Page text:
I am no Emily Post and after my years growing up, I knew that my table manners had slipped badly. Boarding school didn’t help, for there is no way that even the most well-bred and –disciplined adolescent boys can possibly keep up the standards of their mothers. The Rule of the Lowest Common Denominator always applied, and there were always a few outliers who came to Lefferts with no table manners at all. In an inversion role modeling, we all subconsciously mimicked them; and by the end of the year were shoveling food, eating as fast as chewing and swallowing allowed, and licking, sucking, and picking whenever and however we wanted.
We were assigned to tables, and the master of ours, Mr. Adams, was an Armenian American whose family barely escaped the Turkish genocide. He was a lovely man, very caring and thoughtful, but he had brought his Middle Eastern manners with him. Eating with your hands in Armenia was perfectly all right, and it was easy to see how clumsy Mr. Adams was with a knife and fork even after the many years he had been in America. The point being that he was no role model for good table manners. Any matron from the North Shore, Groton, or Shawnee Mission, had she seen us scarfing our meal, would have been appalled at what must have looked like a pride of lions ripping apart a wildebeest.
I pulled myself together when I went out on dates, but had to catch myself doing some of the picking and sucking I now find so offensive. The least common denominator phenomenon so obvious at Lefferts was no different in my own home. No matter how much my wife would get after the children to sit up straight, eat slowly, and keep their elbows off the table, they descended to my level.
“Table manners are bourgeois”, said my son one day to his mother in an ironic reprise of my friend, Saul. “Why should I do something I don’t believe in?”
My wife hesitated for a moment, composed herself, and said, “Because I have to sit across from you. Manners are for me, not you.”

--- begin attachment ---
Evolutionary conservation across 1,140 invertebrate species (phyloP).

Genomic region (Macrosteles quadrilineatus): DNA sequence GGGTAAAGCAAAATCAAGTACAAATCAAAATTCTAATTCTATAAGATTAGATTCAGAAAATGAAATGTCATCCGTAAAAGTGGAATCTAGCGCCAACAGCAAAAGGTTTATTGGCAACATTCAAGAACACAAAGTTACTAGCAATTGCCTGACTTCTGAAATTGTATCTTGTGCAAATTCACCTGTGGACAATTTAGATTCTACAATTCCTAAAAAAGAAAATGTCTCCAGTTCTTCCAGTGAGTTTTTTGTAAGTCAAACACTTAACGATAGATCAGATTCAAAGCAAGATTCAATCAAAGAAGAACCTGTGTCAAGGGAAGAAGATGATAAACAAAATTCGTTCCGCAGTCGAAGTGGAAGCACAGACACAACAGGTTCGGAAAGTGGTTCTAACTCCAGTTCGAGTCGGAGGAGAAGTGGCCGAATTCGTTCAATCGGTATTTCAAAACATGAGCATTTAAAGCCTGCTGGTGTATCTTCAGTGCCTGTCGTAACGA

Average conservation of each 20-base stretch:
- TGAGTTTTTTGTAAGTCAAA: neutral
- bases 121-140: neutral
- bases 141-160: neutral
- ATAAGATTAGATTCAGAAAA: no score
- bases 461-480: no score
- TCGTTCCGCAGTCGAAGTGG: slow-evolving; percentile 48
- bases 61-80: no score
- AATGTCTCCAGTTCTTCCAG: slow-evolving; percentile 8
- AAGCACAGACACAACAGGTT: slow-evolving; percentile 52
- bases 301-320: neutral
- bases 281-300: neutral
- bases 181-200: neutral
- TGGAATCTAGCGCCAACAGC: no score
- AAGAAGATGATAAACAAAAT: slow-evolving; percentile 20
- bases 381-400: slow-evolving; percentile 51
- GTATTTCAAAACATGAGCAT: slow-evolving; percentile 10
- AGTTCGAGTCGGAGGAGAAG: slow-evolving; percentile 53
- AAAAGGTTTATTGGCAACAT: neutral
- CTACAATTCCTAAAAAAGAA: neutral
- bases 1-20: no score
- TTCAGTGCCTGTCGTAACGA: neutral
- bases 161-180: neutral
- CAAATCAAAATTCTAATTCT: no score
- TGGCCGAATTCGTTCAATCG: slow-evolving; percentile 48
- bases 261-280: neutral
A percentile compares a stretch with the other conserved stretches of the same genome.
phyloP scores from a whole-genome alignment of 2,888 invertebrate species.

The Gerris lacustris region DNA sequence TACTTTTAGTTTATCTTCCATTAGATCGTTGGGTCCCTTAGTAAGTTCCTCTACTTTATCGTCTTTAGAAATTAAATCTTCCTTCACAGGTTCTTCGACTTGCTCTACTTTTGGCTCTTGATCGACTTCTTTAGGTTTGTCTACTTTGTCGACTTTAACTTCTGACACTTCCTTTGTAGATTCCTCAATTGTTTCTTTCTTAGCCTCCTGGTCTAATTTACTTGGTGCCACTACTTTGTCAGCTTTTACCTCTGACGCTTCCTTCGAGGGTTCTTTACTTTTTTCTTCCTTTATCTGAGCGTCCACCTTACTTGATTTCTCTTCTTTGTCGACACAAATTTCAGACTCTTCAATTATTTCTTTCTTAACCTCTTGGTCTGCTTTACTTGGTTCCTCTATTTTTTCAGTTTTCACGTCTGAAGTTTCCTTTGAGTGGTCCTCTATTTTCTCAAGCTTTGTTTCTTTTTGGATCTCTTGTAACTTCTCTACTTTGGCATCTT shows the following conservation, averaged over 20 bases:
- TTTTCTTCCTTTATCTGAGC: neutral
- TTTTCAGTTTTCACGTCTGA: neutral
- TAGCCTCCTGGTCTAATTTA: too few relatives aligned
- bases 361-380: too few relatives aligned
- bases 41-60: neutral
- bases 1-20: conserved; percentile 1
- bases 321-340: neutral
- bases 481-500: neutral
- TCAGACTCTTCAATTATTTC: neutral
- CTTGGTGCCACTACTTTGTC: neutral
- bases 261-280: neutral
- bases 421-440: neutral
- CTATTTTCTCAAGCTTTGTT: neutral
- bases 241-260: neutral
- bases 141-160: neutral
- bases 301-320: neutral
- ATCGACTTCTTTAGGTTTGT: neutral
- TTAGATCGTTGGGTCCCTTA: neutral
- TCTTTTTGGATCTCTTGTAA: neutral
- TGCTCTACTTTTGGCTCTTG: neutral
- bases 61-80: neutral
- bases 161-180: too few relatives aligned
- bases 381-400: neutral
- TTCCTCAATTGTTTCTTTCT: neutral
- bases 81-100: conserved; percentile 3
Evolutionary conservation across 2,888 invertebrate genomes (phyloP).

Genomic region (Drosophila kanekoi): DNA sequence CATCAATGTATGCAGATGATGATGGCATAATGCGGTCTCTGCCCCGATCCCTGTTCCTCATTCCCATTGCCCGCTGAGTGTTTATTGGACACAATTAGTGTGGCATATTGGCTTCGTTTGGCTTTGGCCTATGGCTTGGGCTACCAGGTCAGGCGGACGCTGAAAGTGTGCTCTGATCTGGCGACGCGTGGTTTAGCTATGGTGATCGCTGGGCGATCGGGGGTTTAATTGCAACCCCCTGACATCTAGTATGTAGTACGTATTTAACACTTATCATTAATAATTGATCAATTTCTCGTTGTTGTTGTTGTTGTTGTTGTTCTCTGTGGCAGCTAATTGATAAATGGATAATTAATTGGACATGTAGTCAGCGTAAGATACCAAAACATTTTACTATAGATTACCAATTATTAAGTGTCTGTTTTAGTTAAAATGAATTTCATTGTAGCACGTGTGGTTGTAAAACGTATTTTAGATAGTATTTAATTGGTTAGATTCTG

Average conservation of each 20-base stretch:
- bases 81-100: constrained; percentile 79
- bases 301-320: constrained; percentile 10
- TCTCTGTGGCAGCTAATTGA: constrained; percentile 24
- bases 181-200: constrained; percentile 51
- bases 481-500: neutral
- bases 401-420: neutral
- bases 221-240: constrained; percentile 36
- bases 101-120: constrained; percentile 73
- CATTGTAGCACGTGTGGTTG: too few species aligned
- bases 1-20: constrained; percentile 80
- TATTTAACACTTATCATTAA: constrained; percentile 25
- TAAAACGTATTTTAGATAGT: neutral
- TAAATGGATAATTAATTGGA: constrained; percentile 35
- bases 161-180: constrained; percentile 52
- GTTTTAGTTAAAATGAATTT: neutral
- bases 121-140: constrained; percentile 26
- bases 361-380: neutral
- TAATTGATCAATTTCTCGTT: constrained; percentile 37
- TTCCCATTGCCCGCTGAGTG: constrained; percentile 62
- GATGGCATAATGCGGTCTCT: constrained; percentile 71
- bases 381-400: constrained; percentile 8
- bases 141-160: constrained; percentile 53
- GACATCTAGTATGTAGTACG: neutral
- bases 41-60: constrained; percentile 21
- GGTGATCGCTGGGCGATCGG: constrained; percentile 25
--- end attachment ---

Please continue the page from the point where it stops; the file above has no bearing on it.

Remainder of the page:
‘Aha’, said the surprised but understanding look on my son’s face. So that’s the answer; and it was an epiphany for all of us who had thoughtlessly waved our forks, chewed loudly, and picked at the plate in front of my poor wife. Meals were a lot more pleasant for her after that.
Andrew Brown, writing in The Telegraph (8.4.14) says that bad manners have gone public. It’s not enough that modern Britons have become groveling pigs at home, they feed at the trough on the train.
Private is public. People gobble as if they are enjoying a secret moment of gluttony, when in fact there are other human beings all around. On my train, you see burritos pushed into faces, chipotle sauce running in rivulets down chins, mouths gaping open like cement mixers. On the bus, the commuter who can’t quite wait to get home will crack open the Cellophane on a Marks & Sparks fruity couscous salad and fork it in.
Edward Lear’s horrid old man choked by 'a great bit of muffin on which he was stuffing’ (Photo: www.bridgemanart.com).
Luckily the Washington Metro forbids eating on the train, and for some reason even the most undisciplined teenage riders on the Green Line hold their falafel and burgers until later; but lunch hour in Farragut Square is feeding time at the zoo. Wraps, burritos, tacos, half-smokes, chili dogs, and crumb buns are scarfed, slobbered, and drooled onto the benches, grass, and walkways. It is disgusting. Brown suggests that it is the anonymity of the big city behind bad manners. No one knows you, so who cares how you eat?
Perhaps, but I know a woman of a certain age who was brought up in a proper home with silver settings, Limoges, linen napkins, and Baccarat crystal. She was never a snob and occasionally we would eat take out on the Square. She ate as carefully and thoughtfully as she did at table. She patted her lips with her napkin, took small bites, gracefully whisked off the few crumbs that had fallen onto her skirt, sat straight and properly on the bench, and quickly deposited her paper cup and napkins.
Good table manners are part of the stitching that holds the social fabric together. Small, often unnoticeable, but important ways of showing respect.
“Nonsense”, said Saul when the subject came up one day. “Everybody eats like I do. Lighten up”.
What an awful thought; but of course he was right. The Rule of the Lowest Common Denominator again. If everybody eats like a pig, then we all eat like kings.